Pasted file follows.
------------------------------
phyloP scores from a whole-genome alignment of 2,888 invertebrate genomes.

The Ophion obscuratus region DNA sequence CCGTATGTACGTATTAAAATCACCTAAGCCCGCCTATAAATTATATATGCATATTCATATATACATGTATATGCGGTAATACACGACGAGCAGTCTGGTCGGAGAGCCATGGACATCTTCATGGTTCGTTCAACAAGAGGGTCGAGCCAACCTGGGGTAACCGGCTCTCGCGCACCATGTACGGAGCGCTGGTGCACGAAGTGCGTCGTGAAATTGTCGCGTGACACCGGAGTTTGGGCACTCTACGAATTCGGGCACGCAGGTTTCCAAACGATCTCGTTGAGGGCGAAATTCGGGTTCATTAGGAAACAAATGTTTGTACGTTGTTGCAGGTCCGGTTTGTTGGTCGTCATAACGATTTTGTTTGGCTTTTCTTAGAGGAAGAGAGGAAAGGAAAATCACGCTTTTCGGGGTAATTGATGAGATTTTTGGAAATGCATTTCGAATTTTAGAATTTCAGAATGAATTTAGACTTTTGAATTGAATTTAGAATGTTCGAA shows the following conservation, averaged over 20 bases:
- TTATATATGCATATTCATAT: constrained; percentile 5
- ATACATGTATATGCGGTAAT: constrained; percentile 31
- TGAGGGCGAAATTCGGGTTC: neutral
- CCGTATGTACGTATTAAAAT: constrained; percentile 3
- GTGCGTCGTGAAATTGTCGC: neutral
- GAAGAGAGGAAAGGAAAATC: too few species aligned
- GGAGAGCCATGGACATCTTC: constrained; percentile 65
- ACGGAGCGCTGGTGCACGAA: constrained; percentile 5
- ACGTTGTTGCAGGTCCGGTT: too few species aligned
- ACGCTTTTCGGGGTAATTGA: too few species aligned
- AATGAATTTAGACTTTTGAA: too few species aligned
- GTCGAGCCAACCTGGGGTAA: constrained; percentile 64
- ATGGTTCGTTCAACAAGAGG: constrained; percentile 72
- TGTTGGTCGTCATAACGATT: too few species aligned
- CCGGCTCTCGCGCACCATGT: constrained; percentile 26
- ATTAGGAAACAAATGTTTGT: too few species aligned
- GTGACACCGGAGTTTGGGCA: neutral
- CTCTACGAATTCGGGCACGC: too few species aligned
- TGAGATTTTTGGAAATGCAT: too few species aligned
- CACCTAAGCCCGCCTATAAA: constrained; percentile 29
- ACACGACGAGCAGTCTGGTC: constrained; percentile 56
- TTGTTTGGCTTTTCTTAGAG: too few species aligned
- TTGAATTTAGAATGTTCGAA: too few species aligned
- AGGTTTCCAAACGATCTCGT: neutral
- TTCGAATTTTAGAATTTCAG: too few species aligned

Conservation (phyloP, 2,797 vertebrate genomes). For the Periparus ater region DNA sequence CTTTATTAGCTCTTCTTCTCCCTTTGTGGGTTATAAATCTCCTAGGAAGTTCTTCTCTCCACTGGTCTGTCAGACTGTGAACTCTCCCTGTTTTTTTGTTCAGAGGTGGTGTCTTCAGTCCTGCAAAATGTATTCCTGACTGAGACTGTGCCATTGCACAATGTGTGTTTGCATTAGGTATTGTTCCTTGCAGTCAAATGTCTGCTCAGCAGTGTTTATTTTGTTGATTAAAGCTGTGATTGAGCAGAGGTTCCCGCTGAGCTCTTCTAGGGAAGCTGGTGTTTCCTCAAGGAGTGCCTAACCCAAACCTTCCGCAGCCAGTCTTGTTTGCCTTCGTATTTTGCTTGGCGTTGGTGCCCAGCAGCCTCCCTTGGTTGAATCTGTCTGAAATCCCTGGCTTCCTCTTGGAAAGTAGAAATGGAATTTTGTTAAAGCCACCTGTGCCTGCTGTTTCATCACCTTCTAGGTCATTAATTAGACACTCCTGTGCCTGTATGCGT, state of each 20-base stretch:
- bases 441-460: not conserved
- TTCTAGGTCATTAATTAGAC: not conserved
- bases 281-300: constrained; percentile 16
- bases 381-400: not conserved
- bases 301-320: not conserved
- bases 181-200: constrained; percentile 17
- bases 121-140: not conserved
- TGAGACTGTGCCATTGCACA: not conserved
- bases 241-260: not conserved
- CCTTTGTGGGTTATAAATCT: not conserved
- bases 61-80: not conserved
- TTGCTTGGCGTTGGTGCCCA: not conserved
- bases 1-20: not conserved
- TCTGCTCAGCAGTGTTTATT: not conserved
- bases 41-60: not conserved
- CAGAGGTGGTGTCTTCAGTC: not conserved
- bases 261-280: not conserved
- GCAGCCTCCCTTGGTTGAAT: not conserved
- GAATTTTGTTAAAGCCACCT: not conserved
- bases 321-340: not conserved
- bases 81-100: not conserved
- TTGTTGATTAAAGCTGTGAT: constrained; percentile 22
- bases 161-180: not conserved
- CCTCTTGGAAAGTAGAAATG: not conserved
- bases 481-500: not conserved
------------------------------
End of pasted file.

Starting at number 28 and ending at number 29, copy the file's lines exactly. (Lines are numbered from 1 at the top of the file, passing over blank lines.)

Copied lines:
Conservation (phyloP, 2,797 vertebrate genomes). For the Periparus ater region DNA sequence CTTTATTAGCTCTTCTTCTCCCTTTGTGGGTTATAAATCTCCTAGGAAGTTCTTCTCTCCACTGGTCTGTCAGACTGTGAACTCTCCCTGTTTTTTTGTTCAGAGGTGGTGTCTTCAGTCCTGCAAAATGTATTCCTGACTGAGACTGTGCCATTGCACAATGTGTGTTTGCATTAGGTATTGTTCCTTGCAGTCAAATGTCTGCTCAGCAGTGTTTATTTTGTTGATTAAAGCTGTGATTGAGCAGAGGTTCCCGCTGAGCTCTTCTAGGGAAGCTGGTGTTTCCTCAAGGAGTGCCTAACCCAAACCTTCCGCAGCCAGTCTTGTTTGCCTTCGTATTTTGCTTGGCGTTGGTGCCCAGCAGCCTCCCTTGGTTGAATCTGTCTGAAATCCCTGGCTTCCTCTTGGAAAGTAGAAATGGAATTTTGTTAAAGCCACCTGTGCCTGCTGTTTCATCACCTTCTAGGTCATTAATTAGACACTCCTGTGCCTGTATGCGT, state of each 20-base stretch:
- bases 441-460: not conserved